Have you ever wondered how your toys, those you played with as a child, were made? Part I has shown how the value added in the global toy supply chain is distributed among the German market for toys, the Chinese home state to toy suppliers and the four biggest toy brands which dominate the German toy market: in an extremely unfair manner. Who could be the three key actors responsible and capable to start a new game in the toy industry?
Have you ever wondered how your toys, those you played with as a child, were made? Or where the toys which you buy now for the children in your life come from? This post is the first part of a brief answer. We take the the case of Chinese toy production and its German customers and focus on the fair distribution of value and workers’ rights in this global supply chain.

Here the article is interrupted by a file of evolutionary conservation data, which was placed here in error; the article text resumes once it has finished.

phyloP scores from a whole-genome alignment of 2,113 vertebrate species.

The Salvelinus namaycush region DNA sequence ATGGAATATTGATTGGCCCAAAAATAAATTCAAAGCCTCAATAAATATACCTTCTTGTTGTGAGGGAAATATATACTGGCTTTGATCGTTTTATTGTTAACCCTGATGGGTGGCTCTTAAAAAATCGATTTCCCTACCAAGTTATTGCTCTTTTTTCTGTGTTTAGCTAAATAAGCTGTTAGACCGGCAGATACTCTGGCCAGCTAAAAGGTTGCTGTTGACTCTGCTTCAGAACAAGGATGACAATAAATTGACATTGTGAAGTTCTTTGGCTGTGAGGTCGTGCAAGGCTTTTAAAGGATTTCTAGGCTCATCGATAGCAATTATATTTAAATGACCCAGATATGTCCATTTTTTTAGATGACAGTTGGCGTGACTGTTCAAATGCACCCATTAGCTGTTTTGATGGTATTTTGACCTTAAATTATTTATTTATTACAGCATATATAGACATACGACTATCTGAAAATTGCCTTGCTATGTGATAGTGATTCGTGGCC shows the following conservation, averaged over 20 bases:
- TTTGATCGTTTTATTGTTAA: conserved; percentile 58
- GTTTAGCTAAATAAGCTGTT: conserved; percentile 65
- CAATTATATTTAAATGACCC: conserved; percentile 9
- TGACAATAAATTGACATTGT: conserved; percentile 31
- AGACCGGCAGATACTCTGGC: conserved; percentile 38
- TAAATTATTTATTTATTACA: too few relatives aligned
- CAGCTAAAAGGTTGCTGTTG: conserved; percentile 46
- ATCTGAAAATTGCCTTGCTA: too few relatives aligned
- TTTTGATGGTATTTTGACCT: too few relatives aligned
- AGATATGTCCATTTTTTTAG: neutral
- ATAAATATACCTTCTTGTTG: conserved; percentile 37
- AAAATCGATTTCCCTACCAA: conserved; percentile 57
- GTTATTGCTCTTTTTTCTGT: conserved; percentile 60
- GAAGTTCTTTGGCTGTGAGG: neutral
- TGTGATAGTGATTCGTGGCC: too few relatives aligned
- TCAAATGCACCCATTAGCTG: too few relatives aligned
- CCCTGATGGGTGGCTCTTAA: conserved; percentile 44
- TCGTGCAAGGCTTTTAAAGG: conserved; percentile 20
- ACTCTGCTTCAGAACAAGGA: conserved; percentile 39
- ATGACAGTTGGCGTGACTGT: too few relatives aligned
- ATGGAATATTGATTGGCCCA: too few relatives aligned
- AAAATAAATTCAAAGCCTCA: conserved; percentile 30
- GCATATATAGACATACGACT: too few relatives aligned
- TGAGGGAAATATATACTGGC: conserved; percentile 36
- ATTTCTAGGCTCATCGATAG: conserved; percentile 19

When I started writing about the culture of construction in Turkey, my attention was caught by an article about gentrification plans in London. People expressed their opposition to the luxury brought by “development” plans in Camden which according to them was not only a threat to the local culture, but also posed a problem in terms of affordability of the neighbourhood. “The heart of Camden is being ripped out, pubs are being converted to luxury flats no-one can afford, venues are under threat, the market is flogged off to be a casino (and yet more unaffordable flats). Rents are rising … fast”, read the event statement on Facebook. This reminded me of the situation in Istanbul. (more…)